Test site predicts HIV care linkage and antiretroviral therapy initiation: a prospective 3.5 year cohort study of HIV-positive testers in northern Tanzania.


BACKGROUND: Linkage to HIV care is crucial to the success of antiretroviral therapy (ART) programs worldwide, loss to follow up at all stages of the care continuum is frequent, and long-term prospective studies of care linkage are currently lacking. METHODS: Consecutive clients who tested HIV-positive were enrolled from four HIV testing centers (1 health facility and 3 community-based centers) in the Kilimanjaro region of Tanzania as part of the larger Coping with HIV/AIDS in Tanzania (CHAT) prospective observational study. Biannual interviews were conducted over 3.5 years, assessing care linkage, retention, and mental health. Bivariable and multivariate logistic regression analyses were conducted to determine associations with early death (prior to the second follow up interview) and delayed (>6 months post-test) or failed care linkage. RESULTS: A total of 263 participants were enrolled between November, 2008 and August, 2009 and 240 participants not already linked to care were retained in the final dataset. By 6 months after enrollment, 169 (70.4 %) of 240 participants had presented to an HIV care and treatment facility; 41 (17.1 %) delayed more than 6 months, 15 (6.3 %) died, and 15 (6.3 %) were lost to follow up. Twenty-six patients died before their second follow up visit and were analyzed in the early death group (10.8 %). Just 15 (9.6 %) of those linked to care had started ART within 6 months, but 123 (89.1 %) of patients documented to be ART eligible by local guidelines had started ART by the end of 3.5 years. On multivariate analysis, male gender (OR 1.72; 95 % CI 1.08, 2.75), testing due to illness (OR 1.63; 95 % CI 1.01, 2.63), and higher mean depression scale scores (4 % increased risk per increase in depression score; 95 % CI 1 %, 8 %) were associated with early death. Testing at a community versus a hospital-based site (OR 2.89; 95 % CI 1.79, 4.66) was strongly associated with delaying or never entering care. CONCLUSIONS: Nearly 30 % of the cohort did not have timely care linkage, ART initiation was frequently delayed, and testing at a hospital outpatient department versus community-based testing centers was strongly associated with successful care linkage.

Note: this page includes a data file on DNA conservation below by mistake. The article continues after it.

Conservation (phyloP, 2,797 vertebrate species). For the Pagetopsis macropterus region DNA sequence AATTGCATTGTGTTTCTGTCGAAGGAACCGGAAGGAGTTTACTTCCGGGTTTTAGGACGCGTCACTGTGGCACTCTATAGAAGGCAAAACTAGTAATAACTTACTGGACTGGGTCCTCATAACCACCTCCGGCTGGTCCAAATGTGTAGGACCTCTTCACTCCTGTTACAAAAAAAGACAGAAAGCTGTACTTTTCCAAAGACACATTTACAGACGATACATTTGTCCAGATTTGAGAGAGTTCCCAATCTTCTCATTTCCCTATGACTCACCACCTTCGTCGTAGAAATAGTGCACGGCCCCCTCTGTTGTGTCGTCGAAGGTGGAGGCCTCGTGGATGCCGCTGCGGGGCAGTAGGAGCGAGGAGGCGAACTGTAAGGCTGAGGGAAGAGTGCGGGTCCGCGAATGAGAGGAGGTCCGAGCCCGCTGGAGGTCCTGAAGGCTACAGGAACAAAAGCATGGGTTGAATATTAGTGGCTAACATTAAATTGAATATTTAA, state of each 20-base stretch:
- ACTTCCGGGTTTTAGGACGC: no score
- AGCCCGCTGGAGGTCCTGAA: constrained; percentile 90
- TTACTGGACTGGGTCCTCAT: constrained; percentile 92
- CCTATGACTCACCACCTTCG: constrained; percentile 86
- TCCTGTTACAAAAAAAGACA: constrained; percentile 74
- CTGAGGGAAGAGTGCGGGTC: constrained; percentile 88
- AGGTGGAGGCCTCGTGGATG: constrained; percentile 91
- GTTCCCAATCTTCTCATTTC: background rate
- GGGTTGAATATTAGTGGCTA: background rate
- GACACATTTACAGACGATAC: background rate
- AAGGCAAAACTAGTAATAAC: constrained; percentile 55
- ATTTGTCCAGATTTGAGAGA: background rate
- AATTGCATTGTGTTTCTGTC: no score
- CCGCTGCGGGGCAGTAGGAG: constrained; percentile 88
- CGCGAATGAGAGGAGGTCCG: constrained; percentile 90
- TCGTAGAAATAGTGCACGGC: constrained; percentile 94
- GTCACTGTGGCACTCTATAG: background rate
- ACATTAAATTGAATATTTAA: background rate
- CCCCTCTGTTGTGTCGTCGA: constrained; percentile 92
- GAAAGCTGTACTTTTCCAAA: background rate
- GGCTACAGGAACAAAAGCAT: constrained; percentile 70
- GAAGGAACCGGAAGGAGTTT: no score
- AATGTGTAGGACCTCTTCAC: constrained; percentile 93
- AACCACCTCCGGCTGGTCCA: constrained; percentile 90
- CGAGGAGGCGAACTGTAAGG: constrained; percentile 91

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Publication Info

Reddy, Elizabeth A, Chris Bernard Agala, Venance P Maro, Jan Ostermann, Brian W Pence, Dafrosa K Itemba, Donna Safley, Jia Yao, et al. (2016). Test site predicts HIV care linkage and antiretroviral therapy initiation: a prospective 3.5 year cohort study of HIV-positive testers in northern Tanzania. BMC Infect Dis, 16. p. 497. 10.1186/s12879-016-1804-8 Retrieved from https://hdl.handle.net/10161/13143.

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Jan Ostermann

Adjunct Associate Professor of Global Health

Nathan Maclyn Thielman

Professor of Medicine

Broadly, my research focuses on a range of clinical and social issues that affect persons living with or at risk for HIV infection in resource-poor settings. In Tanzania, our group is applying novel methods to optimize HIV testing uptake among high-risk groups. We recently demonstrated that the Discrete Choice Experiment (DCE), a form of stated preference survey research, is a robust tool for identifying (a) which characteristics of HIV testing options are most preferred by different populations and (b) which tradeoffs individuals make in evaluating testing options. Building on more than a decade of productive HIV testing research in the Kilimanjaro Region, the next phase of our NIMH funded project will test the hypothesis that DCE-derived HIV testing options significantly increases rates of testing among groups at high risk for HIV infection. This work holds promise not only for optimizing HIV testing uptake in the Kilimanjaro Region, but also for applying novel tools in the service of translational epidemiology and implementation research.


Kathryn Whetten

Professor in the Sanford School of Public Policy

Director, Center for Health Policy and Inequalities Research
Research Director, Hart Fellows Program,
Professor, Public Policy and Global Health 
Professor, Nursing and Community & Family Medicine 
Pronouns: they/them

Kathryn Whetten is the Principal Investigator on multiple grants and publishes numerous scientific articles every year. In addition, they mentor many students and give guest lectures and presentations throughout the year.

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